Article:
Potato stuffed peppers (paprike punjene krompirom): now let’s see how easily you can take two common ingredients and transform them into a delicious, one-pan, vegetarian meal that will make even the most stubborn of meat eaters pant for more.
Potato stuffed peppers (paprike punjene krompirom) is a second recipe of this type on the blog (remember the first stuffed peppers?). I’ve decided to include it anyway because this one is a little bit different, and dare I say, even tastier than before.
Instead of grating potatoes, this time around we cube them, stuff the peppers with it, and bake. Fifteen minutes before the end of baking, we take the peppers out and add heavy cream. The result are the most succulent potato stuffed peppers you’ve ever tried in your life. And if you haven’t tried any, this is your opportunity to do so.
As I’ve mentioned in the previous recipe, potato stuffed peppers are the type of meal that will make you ask yourself why you didn’t think of it. Well now you don’t have to. It’s here for your consumption.
Conserving a culture’s heritage is one of the main challenges one collective is confronted with. Today’s globalization-promoting world, and I mean more than just the economics but the overall promotion and widening of one’s culture, creates a unique challenge for the smaller countries and peoples (those countries economically weaker). How to accept the influence of the stronger, while maintaining one’s own identity? One of the main elements of a culture is its language, and it reflects foreign influences, and also the intensity of local influence over the others. The languages spoken by the Balkan peoples are spoken in a relatively small area. They are used in their native countries, therefore their influence (with the exception of Greek), over other lexicons is modest. For example, there are only about two Serbian words that are a part of the everyday English. One of them is paprika, and the other, said to be the first Serbian word to get into the standard English, is connected to an unusual story.
The year was 1725, in Kisiljevo, a small village near Požarevac, Serbia. A group of a few village men loaded with shovels, lead by the local priest and Frombald, an officer from the Austrian administration, moved slowly and in total silence, toward the local cemetery. Preoccupied with the thoughts of past events and that which they were about to do, they didn’t say a word. After some time, they stopped in front of a grave covered with still fresh earth. On the cross staked above it said “Petar Blagojević.” They stood glued to the ground for a few moments. Officer Frombald directed a long look toward the priest, as if he were questioning the decision they had made together; and not finding any indication of wavering, turned to the village men and nodded his head for them to start.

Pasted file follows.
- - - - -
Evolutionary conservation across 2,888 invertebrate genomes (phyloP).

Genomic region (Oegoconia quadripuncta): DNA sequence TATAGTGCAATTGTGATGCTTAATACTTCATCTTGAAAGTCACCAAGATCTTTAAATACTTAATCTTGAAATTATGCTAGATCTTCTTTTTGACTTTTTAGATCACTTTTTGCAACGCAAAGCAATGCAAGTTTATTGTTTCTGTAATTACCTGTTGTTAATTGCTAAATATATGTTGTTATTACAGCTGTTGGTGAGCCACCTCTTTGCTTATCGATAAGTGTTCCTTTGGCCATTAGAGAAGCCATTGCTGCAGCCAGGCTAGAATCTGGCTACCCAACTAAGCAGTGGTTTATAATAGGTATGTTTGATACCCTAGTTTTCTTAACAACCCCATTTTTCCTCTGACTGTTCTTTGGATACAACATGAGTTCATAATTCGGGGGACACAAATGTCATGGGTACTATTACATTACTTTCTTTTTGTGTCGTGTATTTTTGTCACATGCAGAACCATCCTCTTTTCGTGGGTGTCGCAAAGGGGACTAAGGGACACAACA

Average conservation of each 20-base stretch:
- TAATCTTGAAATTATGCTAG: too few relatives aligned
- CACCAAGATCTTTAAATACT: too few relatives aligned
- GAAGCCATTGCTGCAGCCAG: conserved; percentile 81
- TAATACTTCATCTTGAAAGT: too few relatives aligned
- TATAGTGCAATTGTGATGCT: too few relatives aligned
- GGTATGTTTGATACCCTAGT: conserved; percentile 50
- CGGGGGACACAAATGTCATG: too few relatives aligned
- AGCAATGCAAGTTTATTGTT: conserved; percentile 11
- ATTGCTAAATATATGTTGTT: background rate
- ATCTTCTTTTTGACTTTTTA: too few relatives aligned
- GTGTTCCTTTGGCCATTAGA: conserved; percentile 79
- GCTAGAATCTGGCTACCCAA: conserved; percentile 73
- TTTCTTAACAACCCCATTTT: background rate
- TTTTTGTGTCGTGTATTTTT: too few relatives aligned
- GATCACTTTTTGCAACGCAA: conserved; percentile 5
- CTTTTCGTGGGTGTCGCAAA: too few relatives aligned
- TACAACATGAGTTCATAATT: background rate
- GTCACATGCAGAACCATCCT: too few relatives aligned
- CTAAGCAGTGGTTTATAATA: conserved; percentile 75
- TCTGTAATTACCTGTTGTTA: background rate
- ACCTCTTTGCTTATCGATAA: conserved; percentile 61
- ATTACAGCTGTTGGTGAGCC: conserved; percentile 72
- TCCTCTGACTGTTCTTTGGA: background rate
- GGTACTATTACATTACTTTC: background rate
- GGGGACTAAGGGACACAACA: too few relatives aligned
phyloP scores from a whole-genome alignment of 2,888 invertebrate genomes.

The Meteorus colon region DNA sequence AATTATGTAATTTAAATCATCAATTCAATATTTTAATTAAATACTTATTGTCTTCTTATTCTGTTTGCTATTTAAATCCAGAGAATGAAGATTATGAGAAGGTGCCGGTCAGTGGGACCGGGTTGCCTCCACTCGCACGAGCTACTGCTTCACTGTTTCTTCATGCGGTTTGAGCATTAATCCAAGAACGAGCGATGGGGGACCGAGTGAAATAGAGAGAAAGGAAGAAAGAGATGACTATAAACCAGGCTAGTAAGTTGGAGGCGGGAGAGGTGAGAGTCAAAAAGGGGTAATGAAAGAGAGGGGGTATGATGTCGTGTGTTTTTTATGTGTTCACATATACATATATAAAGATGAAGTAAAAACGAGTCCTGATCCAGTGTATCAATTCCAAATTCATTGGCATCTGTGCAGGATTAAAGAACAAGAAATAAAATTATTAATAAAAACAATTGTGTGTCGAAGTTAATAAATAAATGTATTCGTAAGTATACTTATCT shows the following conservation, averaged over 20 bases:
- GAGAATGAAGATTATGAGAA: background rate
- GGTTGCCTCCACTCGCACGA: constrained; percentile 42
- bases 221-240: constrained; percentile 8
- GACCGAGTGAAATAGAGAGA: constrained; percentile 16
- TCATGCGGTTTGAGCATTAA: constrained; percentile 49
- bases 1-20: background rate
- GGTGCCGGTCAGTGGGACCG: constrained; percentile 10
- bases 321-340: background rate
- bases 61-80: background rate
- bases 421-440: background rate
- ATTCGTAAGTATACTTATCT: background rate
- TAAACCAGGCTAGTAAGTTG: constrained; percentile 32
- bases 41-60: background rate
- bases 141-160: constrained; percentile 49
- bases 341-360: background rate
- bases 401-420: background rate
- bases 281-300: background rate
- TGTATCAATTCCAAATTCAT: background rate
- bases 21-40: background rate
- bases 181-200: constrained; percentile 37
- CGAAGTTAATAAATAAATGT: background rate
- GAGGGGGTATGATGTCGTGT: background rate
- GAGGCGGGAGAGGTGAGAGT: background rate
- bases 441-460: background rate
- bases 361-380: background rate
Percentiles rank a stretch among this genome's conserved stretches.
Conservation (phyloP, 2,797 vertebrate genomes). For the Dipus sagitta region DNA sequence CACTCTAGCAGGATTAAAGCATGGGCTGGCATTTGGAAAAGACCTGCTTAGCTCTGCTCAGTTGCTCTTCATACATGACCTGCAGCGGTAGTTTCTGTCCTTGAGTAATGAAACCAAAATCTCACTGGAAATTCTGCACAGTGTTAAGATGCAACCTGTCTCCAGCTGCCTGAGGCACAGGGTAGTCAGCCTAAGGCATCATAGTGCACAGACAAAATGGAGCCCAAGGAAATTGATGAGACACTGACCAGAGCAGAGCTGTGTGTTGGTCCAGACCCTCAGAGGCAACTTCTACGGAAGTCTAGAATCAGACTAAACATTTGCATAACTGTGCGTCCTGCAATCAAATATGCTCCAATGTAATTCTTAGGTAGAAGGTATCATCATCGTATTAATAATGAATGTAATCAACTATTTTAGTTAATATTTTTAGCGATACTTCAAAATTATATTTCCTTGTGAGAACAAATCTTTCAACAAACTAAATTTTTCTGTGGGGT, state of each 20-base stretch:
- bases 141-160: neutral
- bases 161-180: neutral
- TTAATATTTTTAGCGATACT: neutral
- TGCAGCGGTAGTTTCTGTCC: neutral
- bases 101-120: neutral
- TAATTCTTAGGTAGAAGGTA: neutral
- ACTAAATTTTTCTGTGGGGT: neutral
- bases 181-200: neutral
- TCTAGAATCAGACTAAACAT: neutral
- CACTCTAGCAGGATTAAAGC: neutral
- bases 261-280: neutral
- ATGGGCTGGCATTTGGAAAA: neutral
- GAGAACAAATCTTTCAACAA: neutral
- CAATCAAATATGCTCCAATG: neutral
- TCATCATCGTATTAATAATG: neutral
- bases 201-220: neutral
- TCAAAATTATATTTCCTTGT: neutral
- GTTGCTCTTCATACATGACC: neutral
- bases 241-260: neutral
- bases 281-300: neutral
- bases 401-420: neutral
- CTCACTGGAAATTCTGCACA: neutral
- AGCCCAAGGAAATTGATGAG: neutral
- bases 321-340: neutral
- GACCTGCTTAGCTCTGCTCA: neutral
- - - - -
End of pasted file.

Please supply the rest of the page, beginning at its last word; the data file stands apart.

They plunged the shovels forcefully into the earth rath and started to dig. The priest began reciting the prayer for the soul salvation out loud, thus canceling the long silence. Fresh earth was advantageous for the diggers. The grave was a few weeks old and there had not been enough time for the earth to settle and harden, which made the process easier. Only a short while was necessary for a thump from the shovel hitting something hard, and slow the village men down. Kneeling above the open bier and leaning over it, coated with shudder, they opened their eyes wide looking for what they came for.
One of the men with strong arms grabbed the casket cover and moved it to the side. Silenced, they watched the dead man’s body. It looked fresh. Without noticeable changes. The face, marble like and without expression, with a few traces of red liquid on his lips and around ears. The priest, straightening his back, firmly demanded a stake from the villagers. One of the villagers grabbed a footlong hawthorn stake prepared earlier, well-sharpened on one end, dull on the other. Holding it tight with both hands in the middle, he placed the sharp end against the deceased’s chest vertically. Another villager hit the dull side with a strong hammer lunge, and plunged the stake into the dead man’s chest, straight into the heart. The wound started to bleed fresh blood.